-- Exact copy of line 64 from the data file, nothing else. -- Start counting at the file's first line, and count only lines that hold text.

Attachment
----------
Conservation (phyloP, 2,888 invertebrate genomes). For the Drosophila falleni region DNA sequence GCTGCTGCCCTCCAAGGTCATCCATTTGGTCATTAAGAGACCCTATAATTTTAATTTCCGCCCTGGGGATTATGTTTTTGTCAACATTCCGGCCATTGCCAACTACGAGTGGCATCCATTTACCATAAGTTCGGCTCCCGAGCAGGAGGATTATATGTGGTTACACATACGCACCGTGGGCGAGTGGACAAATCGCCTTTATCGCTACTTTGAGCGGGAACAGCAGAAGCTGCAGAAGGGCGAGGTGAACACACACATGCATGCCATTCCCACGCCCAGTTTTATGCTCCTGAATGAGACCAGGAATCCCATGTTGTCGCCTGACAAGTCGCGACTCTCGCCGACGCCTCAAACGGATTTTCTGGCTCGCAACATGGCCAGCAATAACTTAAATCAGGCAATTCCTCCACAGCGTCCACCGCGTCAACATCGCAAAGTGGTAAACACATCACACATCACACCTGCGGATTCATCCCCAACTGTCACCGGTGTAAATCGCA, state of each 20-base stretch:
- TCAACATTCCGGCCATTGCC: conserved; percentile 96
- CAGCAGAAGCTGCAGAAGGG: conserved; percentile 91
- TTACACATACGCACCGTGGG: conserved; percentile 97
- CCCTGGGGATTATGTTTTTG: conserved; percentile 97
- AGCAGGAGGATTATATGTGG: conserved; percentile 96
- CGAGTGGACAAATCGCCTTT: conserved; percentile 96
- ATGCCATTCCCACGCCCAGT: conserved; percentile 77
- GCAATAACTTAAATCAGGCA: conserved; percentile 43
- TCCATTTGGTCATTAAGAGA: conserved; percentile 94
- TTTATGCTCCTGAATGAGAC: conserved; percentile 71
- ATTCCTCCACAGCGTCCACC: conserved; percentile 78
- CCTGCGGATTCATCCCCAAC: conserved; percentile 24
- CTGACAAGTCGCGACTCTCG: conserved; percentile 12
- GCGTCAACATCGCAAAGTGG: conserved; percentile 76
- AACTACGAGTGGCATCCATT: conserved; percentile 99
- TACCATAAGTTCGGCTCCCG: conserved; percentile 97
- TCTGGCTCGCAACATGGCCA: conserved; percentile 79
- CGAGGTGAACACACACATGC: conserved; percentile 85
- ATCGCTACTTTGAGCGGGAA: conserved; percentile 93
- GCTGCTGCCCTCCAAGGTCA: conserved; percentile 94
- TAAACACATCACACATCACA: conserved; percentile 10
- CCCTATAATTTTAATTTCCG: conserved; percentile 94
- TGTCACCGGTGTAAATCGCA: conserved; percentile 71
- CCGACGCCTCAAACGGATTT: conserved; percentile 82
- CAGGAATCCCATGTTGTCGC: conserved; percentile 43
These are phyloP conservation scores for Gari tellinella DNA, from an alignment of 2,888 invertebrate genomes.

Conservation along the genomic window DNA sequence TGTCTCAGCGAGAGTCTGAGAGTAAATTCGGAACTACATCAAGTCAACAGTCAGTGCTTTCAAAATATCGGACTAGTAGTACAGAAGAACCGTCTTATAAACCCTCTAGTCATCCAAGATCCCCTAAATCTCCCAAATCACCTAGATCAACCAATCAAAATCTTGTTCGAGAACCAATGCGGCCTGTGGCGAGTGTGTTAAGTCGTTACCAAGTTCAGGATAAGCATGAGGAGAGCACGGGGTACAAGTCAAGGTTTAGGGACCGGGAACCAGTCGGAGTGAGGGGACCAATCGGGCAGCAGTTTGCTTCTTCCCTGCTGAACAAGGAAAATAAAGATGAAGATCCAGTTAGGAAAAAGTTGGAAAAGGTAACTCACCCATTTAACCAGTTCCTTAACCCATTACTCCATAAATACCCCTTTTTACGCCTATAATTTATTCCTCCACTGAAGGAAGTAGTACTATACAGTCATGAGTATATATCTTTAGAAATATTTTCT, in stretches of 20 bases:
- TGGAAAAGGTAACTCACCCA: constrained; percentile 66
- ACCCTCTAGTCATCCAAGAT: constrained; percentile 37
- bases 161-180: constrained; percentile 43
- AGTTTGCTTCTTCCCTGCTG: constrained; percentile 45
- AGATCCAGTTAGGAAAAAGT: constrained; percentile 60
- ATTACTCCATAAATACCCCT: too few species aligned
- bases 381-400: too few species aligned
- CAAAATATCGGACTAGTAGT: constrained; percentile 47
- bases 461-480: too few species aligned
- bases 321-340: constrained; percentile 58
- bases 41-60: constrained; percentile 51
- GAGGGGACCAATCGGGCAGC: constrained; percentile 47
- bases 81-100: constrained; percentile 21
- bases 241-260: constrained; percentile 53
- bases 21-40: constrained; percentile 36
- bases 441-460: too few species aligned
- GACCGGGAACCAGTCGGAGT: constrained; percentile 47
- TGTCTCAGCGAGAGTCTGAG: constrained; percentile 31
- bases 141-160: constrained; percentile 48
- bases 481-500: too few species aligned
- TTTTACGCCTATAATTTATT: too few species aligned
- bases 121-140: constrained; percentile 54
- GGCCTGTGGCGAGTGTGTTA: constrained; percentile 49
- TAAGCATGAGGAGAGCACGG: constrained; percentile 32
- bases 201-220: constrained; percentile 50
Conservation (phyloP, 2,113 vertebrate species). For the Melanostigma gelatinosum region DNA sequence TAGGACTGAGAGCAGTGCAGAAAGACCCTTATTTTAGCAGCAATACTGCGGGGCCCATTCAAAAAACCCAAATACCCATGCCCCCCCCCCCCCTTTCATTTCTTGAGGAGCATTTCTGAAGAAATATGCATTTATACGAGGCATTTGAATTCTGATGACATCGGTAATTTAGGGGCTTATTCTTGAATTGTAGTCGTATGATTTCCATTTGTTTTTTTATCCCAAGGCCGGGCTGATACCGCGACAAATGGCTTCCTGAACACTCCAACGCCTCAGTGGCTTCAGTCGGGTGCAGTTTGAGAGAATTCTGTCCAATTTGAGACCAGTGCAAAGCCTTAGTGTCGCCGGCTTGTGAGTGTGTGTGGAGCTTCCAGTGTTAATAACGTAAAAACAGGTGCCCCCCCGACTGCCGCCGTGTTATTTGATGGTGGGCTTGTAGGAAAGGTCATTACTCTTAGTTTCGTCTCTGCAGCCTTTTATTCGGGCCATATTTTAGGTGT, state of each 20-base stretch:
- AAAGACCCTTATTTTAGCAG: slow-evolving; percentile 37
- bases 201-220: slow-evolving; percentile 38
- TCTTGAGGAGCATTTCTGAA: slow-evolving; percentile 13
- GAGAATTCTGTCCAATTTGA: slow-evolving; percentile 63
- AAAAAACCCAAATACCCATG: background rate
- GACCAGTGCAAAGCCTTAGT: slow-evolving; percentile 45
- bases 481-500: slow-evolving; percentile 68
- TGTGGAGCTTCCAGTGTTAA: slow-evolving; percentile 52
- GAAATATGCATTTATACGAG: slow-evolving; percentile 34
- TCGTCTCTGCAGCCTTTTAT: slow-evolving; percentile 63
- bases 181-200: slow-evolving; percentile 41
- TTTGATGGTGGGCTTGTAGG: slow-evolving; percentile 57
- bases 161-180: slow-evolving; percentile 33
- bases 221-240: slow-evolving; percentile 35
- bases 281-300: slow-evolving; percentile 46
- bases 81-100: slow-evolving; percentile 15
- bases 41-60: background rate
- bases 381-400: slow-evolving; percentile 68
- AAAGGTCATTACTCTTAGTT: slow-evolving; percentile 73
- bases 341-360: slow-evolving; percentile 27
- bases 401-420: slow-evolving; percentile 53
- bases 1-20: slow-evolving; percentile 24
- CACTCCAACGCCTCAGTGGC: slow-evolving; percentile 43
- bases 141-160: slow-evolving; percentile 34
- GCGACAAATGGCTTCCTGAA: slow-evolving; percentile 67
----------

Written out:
- TCGTCTCTGCAGCCTTTTAT: slow-evolving; percentile 63